3 wins battle for magic number

Mobile operator 3 and Swedish media giant MTG have reached a settlement which enables 3 to continue using the number 3.

The Court of Appeal agreed with the initial district court verdict, which stated that 3’s use of the number 3 did not constitute an infringement of TV3 owner MTG’s copyright.

The dispute began three years ago, when TV3 argued that the mobile operator’s use of the number 3 created a confusion, since both companies offer media services. As well as attempting to stop 3 using the number 3, TV3 demanded compensation of 50 million kronor.

“The ones who really wanted this process were not TV3 but another Stenbeck company, Comviq,” 3’s CEO Shlomo Liran told Svenska Dagbladet in July 2005.

“They didn’t like new competition and this was their way to try and stop us.”

The settlement reached by the two parties is reported to be amicable.


Fresh debate for cheaper EU calls from Sweden

Swedish politicians welcomed a debate on mobile charges on Tuesday, after the EU's top decisionmaker on the digital market announced that roaming fees could be ditched across the union by 2017.

Fresh debate for cheaper EU calls from Sweden
Tourists using their mobile phones in Stockholm. Photo: Marcus Ericsson/TT

Mobile phone roaming is a hot topic in Sweden, as well as in the rest of the European Union, with holidaymakers complaining of hefty charges when they go abroad and foreign workers often forced to sign up to new domestic deals to avoid paying extra fees.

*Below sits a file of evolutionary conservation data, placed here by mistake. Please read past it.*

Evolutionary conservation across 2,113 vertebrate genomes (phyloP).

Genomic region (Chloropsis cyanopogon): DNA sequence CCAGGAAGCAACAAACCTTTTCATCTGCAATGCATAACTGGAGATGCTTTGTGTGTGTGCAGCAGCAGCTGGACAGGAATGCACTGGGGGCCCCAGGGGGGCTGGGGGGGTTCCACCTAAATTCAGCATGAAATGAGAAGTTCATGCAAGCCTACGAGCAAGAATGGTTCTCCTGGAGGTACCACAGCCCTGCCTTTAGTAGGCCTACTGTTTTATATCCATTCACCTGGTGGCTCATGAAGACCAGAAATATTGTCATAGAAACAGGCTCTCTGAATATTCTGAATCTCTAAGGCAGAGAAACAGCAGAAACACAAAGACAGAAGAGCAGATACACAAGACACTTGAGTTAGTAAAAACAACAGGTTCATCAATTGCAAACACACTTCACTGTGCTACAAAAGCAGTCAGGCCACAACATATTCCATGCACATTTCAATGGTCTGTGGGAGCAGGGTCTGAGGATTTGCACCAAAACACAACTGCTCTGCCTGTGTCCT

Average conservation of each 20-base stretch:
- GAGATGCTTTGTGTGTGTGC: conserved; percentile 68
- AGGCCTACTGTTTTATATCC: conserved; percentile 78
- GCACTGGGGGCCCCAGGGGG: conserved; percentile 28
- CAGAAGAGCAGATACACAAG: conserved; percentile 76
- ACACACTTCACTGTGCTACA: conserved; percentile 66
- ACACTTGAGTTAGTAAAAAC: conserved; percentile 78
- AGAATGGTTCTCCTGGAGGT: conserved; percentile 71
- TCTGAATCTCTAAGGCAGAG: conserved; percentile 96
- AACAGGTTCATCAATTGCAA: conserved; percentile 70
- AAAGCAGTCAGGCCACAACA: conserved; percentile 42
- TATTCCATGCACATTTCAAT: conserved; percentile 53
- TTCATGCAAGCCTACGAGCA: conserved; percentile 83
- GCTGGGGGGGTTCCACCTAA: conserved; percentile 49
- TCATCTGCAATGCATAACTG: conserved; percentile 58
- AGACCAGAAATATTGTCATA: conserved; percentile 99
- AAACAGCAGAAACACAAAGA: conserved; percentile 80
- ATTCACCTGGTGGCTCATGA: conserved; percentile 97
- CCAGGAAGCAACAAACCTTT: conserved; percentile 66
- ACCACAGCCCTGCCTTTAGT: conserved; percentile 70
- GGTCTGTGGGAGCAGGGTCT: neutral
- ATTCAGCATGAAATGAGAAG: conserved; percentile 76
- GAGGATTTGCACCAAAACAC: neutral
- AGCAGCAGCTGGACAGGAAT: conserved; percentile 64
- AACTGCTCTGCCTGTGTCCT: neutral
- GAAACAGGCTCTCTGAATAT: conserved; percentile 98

European Digital Economy Commissioner Günther Oettinger breathed new life into the long-running debate this week after he told reporters in Germany that he wanted to abolish the controversial fees within the next two years.

“From the second quarter of 2017, roaming fees in the EU will probably fall away,” he said.

Fredrick Federley, a Swedish MEP who is coordinator of the Liberal ALDE group on the industry committee and has long argued for roaming fees to be scrapped, cautiously welcomed the commissioner's comments.

“It's important that the commission pushes this issue as it's about creating opportunities for jobs and growth, but the problem is that the member states are holding back,” he told The Local on Tuesday.

Oettinger's announcement comes just over a month after the European Commission dropped plans to abolish roaming charges from 2016 after objections from telecoms companies in smaller member states.

But a new compromise had to be reached after consumers' organizations and the European Parliament protested vociferously.

“If the end of roaming comes in 2017, companies have a year longer compared with the old plans to conform to the new rules,” Oettinger said.

“And consumers will see yet more that they profit from the single market in telecoms. Roaming fees have already sunk a great deal.”

READ MORE: Anger as EU keeps mobile phone roaming fees

Oettinger believes that the EU must consolidate its telecoms market – pointing to the 280 companies across the union compared with four in the US.

“To become more competitive and consolidate their networks, many more companies will merge in the coming years,” he said.

“That should lead to the European telecoms industry playing a bigger role on the global stage. But competition has to be assured.”

And Swedish conservative MEP Gunnar Hökmark told The Local on Tuesday that he hoped the new deadline would set the stage for fixing the glitch in the system which means domestic carriers pay their counterparts in other countries wholesale charges for foreign mobile use by their customers.

“I hope that [by 2017] we will have laid the foundation for reasonable deals or coordination between European telecoms operators to remove extra costs between them, otherwise there's a risk that the cost is passed on to domestic calls,” he said, joining Oettinger in his calls for a pan-European telecoms market.

“The most important thing to me is structural reforms that give us coherent European networks where roaming is not needed at all. I will push such legislation to bring down the costs not just for calls but also for surfing, which is normally what is used by Swedish users.”